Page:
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  • Against Elective Forgiveness.Per-Erik Milam - 2018 - Ethical Theory and Moral Practice 21 (3):569-584.
    It is often claimed both that forgiveness is elective and that forgiveness is something that we do for reasons. However, there is a tension between these two central claims about the nature of forgiveness. If forgiving is something one does for reasons, then, at least sometimes, those reasons may generate a requirement to forgive or withhold forgiveness. While not strictly inconsistent with electivity, the idea of required forgiveness strikes some as antithetical to the spirit of the concept. They argue that (...)
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  • Accepting Forgiveness.Jeffrey S. Helmreich - forthcoming - The Journal of Ethics:1-25.
    Forgiving wrongdoers who neither apologized, nor sought to make amends in any way, is controversial. Even defenders of the practice agree with critics that such “unilateral” forgiveness involves giving up on the meaningful redress that victims otherwise justifiably demand from their wrongdoers: apology, reparations, repentance, and so on. Against that view, I argue here that when a victim of wrongdoing sets out to grant forgiveness to her offender, and he in turn accepts her forgiveness, he thereby serves some important ends (...)
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  • Reverse‐Engineering Blame 1.Paulina Sliwa - 2019 - Philosophical Perspectives 33 (1):200-219.
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  • Unconditional Forgiveness and Normative Condescension.David Beglin - forthcoming - In David Shoemaker (ed.), Oxford Studies in Agency and Responsibility, Vol. 7. New York, USA:
    This paper argues that the moral value of unconditional forgiveness is more complicated and constrained than it is often taken to be. When we unconditionally forgive, we engage with someone in a way that doesn’t take seriously their perspective about the meanings and values at stake in our relations with them. Other things being equal, this is problematic; it is normatively condescending, belittling the place of the other person’s moral agency in our relations with them. This doesn’t mean that unconditional (...)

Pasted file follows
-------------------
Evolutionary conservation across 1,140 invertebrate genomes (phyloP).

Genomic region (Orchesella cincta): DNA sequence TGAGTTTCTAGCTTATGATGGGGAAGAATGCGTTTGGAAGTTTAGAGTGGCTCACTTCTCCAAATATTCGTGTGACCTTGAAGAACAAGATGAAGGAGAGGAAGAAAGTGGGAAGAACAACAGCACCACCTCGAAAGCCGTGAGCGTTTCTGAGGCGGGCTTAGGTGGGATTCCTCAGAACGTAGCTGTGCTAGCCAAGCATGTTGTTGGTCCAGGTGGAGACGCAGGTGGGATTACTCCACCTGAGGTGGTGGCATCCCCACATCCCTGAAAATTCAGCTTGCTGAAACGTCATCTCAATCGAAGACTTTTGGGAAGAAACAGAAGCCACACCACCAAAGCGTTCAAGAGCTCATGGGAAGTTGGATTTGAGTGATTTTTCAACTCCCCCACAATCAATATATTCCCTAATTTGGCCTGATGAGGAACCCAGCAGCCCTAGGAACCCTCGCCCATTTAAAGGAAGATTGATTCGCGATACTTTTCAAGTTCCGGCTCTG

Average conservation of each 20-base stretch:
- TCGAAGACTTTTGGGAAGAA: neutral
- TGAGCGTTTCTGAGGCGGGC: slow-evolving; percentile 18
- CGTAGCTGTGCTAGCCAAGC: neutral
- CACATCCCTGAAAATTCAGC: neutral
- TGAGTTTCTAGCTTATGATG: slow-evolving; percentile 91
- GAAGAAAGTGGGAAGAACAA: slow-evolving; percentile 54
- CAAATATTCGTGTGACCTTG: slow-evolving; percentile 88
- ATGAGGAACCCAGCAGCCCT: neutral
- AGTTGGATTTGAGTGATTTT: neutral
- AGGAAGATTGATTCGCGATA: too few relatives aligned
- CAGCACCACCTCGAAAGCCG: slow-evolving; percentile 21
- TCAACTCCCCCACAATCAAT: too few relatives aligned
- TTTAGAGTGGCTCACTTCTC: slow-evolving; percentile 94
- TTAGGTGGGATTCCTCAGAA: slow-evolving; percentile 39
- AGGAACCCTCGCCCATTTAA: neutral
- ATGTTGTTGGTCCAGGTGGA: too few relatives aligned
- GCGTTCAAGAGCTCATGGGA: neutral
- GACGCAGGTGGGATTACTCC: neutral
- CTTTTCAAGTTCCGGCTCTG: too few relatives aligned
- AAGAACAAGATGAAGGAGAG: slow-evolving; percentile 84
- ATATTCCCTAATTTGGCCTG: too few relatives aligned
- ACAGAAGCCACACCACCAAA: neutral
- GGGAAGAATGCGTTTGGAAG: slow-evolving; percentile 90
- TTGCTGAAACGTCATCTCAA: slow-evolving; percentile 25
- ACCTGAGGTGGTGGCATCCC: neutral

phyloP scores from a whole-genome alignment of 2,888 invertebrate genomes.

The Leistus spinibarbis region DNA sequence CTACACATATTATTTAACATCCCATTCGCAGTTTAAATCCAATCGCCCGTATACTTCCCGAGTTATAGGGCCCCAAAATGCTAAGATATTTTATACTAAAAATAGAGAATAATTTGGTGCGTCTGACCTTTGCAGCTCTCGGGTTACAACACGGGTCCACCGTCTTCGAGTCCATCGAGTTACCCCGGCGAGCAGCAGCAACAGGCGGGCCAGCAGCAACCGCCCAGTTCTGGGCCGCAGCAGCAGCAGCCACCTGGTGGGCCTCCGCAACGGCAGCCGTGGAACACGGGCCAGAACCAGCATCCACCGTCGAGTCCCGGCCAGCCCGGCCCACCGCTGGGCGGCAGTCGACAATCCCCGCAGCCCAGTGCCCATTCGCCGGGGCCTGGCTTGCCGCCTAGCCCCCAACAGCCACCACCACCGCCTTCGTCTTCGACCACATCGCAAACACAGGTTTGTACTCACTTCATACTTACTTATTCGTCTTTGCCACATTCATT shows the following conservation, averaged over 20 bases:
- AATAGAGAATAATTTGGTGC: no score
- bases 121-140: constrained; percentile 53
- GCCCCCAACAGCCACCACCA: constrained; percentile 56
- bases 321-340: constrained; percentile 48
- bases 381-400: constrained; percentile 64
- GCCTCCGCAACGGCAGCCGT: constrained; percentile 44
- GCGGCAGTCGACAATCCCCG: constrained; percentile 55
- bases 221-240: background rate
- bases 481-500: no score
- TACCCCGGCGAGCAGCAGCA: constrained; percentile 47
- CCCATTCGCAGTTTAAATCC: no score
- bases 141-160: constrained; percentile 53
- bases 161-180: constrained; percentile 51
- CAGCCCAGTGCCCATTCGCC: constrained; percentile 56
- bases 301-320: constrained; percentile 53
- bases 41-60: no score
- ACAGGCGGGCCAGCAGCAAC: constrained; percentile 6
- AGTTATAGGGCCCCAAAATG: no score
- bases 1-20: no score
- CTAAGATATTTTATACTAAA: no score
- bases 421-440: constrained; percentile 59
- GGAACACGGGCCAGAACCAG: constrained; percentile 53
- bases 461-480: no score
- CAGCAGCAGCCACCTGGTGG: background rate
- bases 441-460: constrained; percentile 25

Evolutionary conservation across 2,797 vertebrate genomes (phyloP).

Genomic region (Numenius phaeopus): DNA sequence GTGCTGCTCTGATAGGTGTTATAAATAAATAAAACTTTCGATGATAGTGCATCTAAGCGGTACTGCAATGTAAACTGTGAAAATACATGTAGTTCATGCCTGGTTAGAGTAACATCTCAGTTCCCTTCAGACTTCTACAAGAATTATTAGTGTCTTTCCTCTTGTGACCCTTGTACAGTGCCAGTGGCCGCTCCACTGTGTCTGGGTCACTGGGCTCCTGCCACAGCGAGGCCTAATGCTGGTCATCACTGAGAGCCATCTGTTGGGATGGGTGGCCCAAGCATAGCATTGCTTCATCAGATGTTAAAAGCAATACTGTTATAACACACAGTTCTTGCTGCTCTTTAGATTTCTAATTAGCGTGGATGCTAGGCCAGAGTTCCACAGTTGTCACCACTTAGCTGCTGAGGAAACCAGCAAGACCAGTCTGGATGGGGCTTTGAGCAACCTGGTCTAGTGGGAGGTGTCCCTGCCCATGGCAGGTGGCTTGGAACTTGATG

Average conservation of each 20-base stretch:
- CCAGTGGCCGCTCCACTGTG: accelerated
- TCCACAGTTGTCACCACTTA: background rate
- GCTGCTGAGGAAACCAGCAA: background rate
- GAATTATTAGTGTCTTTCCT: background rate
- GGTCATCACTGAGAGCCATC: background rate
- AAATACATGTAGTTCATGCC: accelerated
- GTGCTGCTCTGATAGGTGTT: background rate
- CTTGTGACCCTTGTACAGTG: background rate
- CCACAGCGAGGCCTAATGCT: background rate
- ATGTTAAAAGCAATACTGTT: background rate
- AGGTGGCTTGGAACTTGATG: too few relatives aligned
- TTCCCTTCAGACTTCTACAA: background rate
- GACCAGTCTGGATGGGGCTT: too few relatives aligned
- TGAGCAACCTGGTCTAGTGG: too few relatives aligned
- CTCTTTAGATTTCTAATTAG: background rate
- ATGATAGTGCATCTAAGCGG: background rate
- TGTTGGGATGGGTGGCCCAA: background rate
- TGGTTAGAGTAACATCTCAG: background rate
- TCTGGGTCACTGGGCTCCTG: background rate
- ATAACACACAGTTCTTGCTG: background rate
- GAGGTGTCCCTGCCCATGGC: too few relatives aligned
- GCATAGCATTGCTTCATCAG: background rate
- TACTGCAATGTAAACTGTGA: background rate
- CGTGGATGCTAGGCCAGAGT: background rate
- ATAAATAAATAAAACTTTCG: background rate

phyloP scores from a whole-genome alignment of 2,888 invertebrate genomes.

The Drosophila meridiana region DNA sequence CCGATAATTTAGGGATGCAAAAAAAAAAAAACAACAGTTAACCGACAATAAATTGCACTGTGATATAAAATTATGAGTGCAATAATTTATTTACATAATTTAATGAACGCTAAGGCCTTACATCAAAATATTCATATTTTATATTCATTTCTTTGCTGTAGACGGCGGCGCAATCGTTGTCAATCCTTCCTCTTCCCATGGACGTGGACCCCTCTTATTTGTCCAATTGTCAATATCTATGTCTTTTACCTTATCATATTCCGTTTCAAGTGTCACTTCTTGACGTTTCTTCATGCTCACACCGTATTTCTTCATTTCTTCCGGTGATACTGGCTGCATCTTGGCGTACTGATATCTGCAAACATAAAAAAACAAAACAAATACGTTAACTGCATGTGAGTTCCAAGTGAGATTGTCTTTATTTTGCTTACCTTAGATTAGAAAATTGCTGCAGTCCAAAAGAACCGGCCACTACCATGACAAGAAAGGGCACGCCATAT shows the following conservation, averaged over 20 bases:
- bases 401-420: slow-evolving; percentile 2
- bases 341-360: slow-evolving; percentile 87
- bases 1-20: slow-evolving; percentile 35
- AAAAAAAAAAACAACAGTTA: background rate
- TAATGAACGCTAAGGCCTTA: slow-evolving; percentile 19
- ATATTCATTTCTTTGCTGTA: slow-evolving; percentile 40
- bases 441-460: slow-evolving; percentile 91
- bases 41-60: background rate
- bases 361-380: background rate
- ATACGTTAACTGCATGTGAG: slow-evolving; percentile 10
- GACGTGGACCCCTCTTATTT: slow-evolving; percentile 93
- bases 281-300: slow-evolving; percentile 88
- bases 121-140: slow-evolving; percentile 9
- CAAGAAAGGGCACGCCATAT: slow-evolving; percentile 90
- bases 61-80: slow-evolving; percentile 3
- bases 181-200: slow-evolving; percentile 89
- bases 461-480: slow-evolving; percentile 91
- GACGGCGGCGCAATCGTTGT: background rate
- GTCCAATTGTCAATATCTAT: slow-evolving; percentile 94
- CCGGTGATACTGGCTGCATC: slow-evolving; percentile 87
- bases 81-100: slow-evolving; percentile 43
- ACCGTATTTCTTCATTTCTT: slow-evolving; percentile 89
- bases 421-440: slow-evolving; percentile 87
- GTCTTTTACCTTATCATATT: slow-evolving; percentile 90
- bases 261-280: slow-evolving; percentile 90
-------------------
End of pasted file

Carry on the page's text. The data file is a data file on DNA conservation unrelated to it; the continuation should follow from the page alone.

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  • Forgiveness and the Multiple Functions of Anger.Antony G. Aumann & Zac Cogley - 2019 - Journal of Philosophy of Emotion 1 (1):44-71.
    This paper defends an account of forgiveness that is sensitive to recent work on anger. Like others, we claim anger involves an appraisal, namely that someone has done something wrong. But, we add, anger has two further functions. First, anger communicates to the wrongdoer that her act has been appraised as wrong and demands she feel guilty. This function enables us to explain why apologies make it reasonable to forgo anger and forgive. Second, anger sanctions the wrongdoer for what she (...)
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  • Stump's Forgiveness.Brandon Warmke - 2019 - European Journal for Philosophy of Religion 11 (1):145-163.
    To love someone, Eleonore Stump tells us, is to have two desires: a desire her objective good and a desire for union with her. In Atonement, Stump claims that loving someone—understood as having these desires—is necessary and sufficient for morally appropriate forgiveness. I offer several arguments against this claim.
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  • Forgiving, Committing, and Un‐Forgiving.Monique Wonderly - forthcoming - Philosophy and Phenomenological Research.
    Theorists often conceive of forgiveness as “wiping the slate clean” or something of the sort with respect to the offender’s moral infraction. This raises a puzzle concerning how (or whether) the relevant wrongdoing can continue to play a role in the forgiver’s deliberations, attitudes, and practical orientation toward the offender once forgiveness has taken place. For example, consider an agent who forgives her offender for an act of wrongdoing only to later blame her again for that very same act. Is (...)